I Wanted To Be The World’s Best Dad And I’m Not

I got an email from my son yesterday.

Normally this isn’t news by any stretch. Getting an email from my son doesn’t belong on a blog. What’s the big deal about that?

Plenty. At least for me.

Because my son and I had a falling out many months ago and he stopped all communication with me. It had been building for several years. We argued and just couldn’t see eye to eye, and it seemed every normal conversation disintegrated quickly and left both of us shaking our heads.

My son’s a good guy, 32 years old, huge Habs fan, (I used to take him to games at the Forum and when the Canadiens came to Calgary and once in Edmonton), he loves to travel, and has gone back to school to learn the travel industry. I’m very proud of him in many ways.

But we clash and butt heads. Finally, I said things to him I never should have said and I’ve suffered for my stupidity. I just wanted him to become more of what I thought he should become. I’ve continued to email him and talk to him, always with no reply.

Until yesterday, when his email came.

He got some things out, and I feel the ice has cracked. I sure hope so. It’s never too late to repair a fractured relationship, and I want to start all over with him and show more patience and understanding. and I want him to do the same with me. 

He told me I don’t know him anymore and maybe he’s right, but I’m sure ready to try to get to know my adult son the way I knew him as a child.

And to lighten things up a little, the following might be the most embarrassing thing I’ve ever done while I was with my son.

It was years ago, he was about 14, and we took his bike to a shop to be fixed. We parked behind the bike shop and went in the back and there was a guy standing at the counter who I went up to. “Yes,” I said, “I’d like to find out about getting this bike fixed.”

The guy didn’t seemed like he was interested in helping me at all, so I repeated it to him. He just shrugged, looked disinterested, and told me maybe the guy over there could help me. I got really upset and with my son turning red, I said in a loud voice, “What kind of place are you running here? This is bullshit. This is the worst bike shop I’ve ever seen. You’re standing here doing nothing and won’t even help a kid with his bike. Etc.”

Finally, the guy told me he was just a customer and I was standing on the wrong side of the counter.

10 thoughts on “I Wanted To Be The World’s Best Dad And I’m Not”

  1. Dennis, congratulations to you and your son on speaking again. Life is too short to hold grudges.

    That bike shop story sounds like something my Dad would have done! Marvelous!!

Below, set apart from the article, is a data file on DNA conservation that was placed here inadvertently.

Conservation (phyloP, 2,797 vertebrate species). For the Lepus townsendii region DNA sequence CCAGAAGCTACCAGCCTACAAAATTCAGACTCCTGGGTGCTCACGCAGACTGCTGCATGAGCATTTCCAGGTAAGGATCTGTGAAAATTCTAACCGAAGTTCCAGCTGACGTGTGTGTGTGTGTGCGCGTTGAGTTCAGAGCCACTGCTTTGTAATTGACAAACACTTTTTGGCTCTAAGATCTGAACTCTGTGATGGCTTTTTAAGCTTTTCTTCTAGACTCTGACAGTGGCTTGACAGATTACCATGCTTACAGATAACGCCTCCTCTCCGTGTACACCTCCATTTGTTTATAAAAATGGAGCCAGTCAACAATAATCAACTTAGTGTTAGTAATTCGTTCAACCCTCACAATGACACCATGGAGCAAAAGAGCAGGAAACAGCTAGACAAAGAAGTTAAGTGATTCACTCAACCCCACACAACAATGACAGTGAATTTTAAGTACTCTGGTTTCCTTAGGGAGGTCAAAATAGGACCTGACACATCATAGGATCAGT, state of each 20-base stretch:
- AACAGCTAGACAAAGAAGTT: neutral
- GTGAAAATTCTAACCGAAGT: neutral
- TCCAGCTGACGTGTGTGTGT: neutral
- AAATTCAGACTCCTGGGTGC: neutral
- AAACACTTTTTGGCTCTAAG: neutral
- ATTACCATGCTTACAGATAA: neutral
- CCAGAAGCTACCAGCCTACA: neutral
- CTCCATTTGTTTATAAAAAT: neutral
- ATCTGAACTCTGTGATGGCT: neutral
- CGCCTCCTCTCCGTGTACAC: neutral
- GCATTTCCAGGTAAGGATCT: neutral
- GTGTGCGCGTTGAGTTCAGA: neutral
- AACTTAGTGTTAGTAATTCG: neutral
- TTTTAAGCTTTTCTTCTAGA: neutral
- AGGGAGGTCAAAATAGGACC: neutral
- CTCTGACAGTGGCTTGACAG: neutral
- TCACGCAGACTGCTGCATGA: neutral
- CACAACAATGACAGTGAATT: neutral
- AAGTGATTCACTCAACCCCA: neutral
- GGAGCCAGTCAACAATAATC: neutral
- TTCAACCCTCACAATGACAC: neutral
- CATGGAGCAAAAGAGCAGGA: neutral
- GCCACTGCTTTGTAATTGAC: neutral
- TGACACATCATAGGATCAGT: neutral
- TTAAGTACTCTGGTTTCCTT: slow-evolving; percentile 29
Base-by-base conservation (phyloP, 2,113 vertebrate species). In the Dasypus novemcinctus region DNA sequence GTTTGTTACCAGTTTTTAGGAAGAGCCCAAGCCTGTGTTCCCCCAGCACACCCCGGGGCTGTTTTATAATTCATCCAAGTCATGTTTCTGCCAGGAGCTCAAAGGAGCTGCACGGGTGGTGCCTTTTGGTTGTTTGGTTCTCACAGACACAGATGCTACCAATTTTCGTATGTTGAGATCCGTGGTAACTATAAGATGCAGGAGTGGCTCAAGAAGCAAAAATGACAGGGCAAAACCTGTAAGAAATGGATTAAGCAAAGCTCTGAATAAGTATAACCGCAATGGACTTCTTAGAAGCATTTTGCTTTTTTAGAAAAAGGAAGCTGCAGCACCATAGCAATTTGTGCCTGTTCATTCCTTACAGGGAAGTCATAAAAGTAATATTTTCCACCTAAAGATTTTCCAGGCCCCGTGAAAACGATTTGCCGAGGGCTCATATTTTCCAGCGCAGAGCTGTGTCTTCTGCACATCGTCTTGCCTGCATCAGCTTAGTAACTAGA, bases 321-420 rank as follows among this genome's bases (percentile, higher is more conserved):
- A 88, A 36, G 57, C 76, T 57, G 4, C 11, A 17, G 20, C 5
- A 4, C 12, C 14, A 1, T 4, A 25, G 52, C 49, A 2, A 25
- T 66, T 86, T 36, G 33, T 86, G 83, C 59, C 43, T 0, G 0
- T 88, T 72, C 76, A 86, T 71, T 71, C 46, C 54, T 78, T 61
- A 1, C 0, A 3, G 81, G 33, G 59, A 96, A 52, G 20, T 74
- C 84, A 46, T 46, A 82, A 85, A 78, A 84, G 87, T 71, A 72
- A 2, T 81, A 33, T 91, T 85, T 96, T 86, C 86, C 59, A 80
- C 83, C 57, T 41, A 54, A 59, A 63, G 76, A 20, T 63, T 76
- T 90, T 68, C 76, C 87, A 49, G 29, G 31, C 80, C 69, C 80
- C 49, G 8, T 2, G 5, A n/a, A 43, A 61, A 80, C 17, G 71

2. Touching story Dennis. If your son reads this, he can rest assured you’re a pretty good guy and probably in all likelihood just wanted what’s best for your son. Sometimes that is difficult to communicate but I hope your son just knows you really did want what’s best for him. Communication is critical and respect and honestly. Dennis, you have all that so just move forward and good luck.

  3. I think it’s pretty easy to say that all of your regular readers (Including yours truly) hope that you and your son can get back on good terms and that you both can put your resent aside. Wish you the best, Dennis.

  4. Dennis, I know it might sound strange to say, but to me you are real and genuine and I hope your boy and you can work things out. People can be good but they sometimes clash. It doesn’t mean one is good and one is bad. Sometimes we have two very strong-willed people who disagree. I hope it turns out for the best. And I salute you for being so courageous for sharing this with us. All the best to both of you…

  5. Dennis even the world’s best dad made mistakes. Acknowledging the mistakes, trying to correct them and work things out is what makes them so good.

  6. a person needs to be what they themselves want to be, not what other people want………….. if i had been what my father wanted i would have been a leaf fan and as a result a total and utter failure. thank the rocket i didn’t listen.

  7. Dennis

    I have three sons – one is a stepson. They are all wonderful.

    I go with two of them (hoping to make it all three) every year to see the Habs double-header in January or February. It’s a very special weekend and we will celebrate our 5th year in a row this year. We were there the weekend Huet saved the Habs butts and shut out Boston and Philadelphia back to back. Many other wonderful games and memories.

    I know how important the love of a son is and glad to see the one between you and your son is strong.

  8. Thanks, Vince. It’s strong but it’s fractured. At least I hope it’s strong. It might not be. And thanks for a great story about you and your boys and the Habs.

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